The coronavirus has created a devastating cocktail of economic turmoil and heightened risks that throw the fate of foreign reporting into jeopardy.
I was in rural Guatemala following the lives of former migrants when the pandemic hit like a sledgehammer.
I’d spent the past two years as a freelance foreign correspondent, covering mostly Colombia and Venezuela. I traveled by airplane, bus and the occasional motorcycle to rural nooks of Latin America often ignored by the rest of the world. I often went alone because, while it’s less secure, I earned a bit more money that way.
Like most freelance journalists, I worked with very little support from the publications that paid me.
When a colleague and I left on a two-week reporting trip to Guatemala in early March, COVID-19 was barely a blip on our radar. Within days, international borders began closing around us and we had to cut our trip short and flee back to Colombia.
When we walked out of the airport, I felt the doors slam shut on the way I used to do my job.
At a time when global coverage has never been more important, the coronavirus has created a devastating cocktail of economic turmoil and heightened risks that throw the fate of foreign reporting into jeopardy.
Reporters, editors and press freedom experts described to Poynter the new reality they face covering the world, and the long-term effects beginning to take root.
International reporting has been beleaguered for years.
As news budgets were slashed over past decades, foreign bureaus were the first to go. We were the ones to replace them: an army of freelancers fighting for work week to week and wondering if our editors knew, or even cared, about the risks we ran.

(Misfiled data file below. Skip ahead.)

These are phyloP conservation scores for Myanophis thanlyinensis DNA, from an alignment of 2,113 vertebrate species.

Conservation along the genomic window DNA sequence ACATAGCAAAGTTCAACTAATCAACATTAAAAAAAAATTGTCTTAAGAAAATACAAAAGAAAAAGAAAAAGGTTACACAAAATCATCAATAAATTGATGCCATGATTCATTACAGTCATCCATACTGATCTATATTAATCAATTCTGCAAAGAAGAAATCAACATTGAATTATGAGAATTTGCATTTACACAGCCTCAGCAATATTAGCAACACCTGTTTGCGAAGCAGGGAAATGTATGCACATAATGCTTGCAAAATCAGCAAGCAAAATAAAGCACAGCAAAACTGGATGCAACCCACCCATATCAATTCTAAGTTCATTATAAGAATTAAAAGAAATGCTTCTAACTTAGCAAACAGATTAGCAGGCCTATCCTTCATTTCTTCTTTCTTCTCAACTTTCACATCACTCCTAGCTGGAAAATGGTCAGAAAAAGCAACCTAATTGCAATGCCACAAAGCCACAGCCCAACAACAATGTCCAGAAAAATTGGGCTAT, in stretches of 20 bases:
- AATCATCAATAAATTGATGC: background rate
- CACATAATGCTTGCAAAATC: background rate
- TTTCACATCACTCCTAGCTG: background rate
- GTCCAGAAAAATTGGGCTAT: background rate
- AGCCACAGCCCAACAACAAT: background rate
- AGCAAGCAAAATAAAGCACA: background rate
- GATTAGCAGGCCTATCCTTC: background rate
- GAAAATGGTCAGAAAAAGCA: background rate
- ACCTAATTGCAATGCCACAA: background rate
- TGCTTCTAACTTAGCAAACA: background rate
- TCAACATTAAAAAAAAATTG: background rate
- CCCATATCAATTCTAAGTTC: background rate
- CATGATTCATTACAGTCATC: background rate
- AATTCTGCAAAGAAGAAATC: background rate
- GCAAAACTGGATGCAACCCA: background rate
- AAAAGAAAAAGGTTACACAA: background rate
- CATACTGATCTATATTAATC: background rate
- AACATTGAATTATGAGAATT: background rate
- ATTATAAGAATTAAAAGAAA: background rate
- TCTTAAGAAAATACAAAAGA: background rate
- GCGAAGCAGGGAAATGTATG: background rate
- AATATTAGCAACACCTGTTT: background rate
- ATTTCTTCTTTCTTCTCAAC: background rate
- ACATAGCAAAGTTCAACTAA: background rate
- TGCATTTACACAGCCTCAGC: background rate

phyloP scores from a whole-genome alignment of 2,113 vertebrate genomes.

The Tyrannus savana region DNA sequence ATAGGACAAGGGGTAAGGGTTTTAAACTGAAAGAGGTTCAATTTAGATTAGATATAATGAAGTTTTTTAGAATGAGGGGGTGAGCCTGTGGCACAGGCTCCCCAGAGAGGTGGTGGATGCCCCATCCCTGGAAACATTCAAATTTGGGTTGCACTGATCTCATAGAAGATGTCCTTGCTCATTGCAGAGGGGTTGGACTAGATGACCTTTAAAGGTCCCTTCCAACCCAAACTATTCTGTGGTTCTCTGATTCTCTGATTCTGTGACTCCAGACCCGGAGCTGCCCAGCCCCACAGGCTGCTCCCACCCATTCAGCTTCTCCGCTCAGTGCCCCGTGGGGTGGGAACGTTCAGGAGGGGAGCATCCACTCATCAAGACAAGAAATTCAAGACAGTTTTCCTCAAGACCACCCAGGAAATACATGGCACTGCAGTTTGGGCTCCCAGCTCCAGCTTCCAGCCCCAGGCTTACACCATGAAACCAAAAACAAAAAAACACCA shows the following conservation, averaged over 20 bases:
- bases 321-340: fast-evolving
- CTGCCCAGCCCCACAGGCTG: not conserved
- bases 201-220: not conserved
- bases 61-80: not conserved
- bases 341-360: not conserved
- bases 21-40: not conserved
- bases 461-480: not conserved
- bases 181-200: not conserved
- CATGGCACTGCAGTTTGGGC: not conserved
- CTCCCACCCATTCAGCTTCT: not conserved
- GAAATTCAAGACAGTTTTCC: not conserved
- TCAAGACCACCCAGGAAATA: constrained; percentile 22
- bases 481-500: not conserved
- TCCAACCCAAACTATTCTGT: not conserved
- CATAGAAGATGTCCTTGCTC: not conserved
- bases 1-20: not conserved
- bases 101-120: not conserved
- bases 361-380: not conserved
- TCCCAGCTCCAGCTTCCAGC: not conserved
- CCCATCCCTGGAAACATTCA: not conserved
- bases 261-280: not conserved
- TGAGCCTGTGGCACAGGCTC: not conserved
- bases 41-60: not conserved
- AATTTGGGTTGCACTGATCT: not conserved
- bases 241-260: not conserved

COVID-19 has only accelerated that deterioration, said Robert Mahoney, deputy executive director of the press freedom organization Committee to Protect Journalists.
“A lot of freelancers are doubly hit,” he said, “in their pocketbook and in being unable to adequately protect themselves in covering this.”
That’s a reality Mexico City-based photojournalist Luis Antonio Rojas has faced since the pandemic hit his country in March.
Rojas spent years splitting his time between long-form project work following farmers on the fringes of his city, and shorter assignments for international news organizations photographing everything from child militias to migration.
For Rojas, covering the virus as a freelance journalist felt like both a seismic shift and more of the same.
Being a journalist in Mexico has always come with risks. More than 140 journalists have been killed in Mexico since 2000, according to Reporters Without Borders data. Others have been detained or disappeared. Most violence ends in impunity.
Rojas and other journalists formed their own group, Frontline Freelance Mexico, in which they work as a group to confront the risks of their reporting.
“We’ve always been alone, so this (pandemic coverage) is just another hurdle. We’ve always had to care for ourselves,” he said. “This is the same thing. We have to work in high-risk areas without much support and often on our own dime.”
by Megan Janetsky, Poynter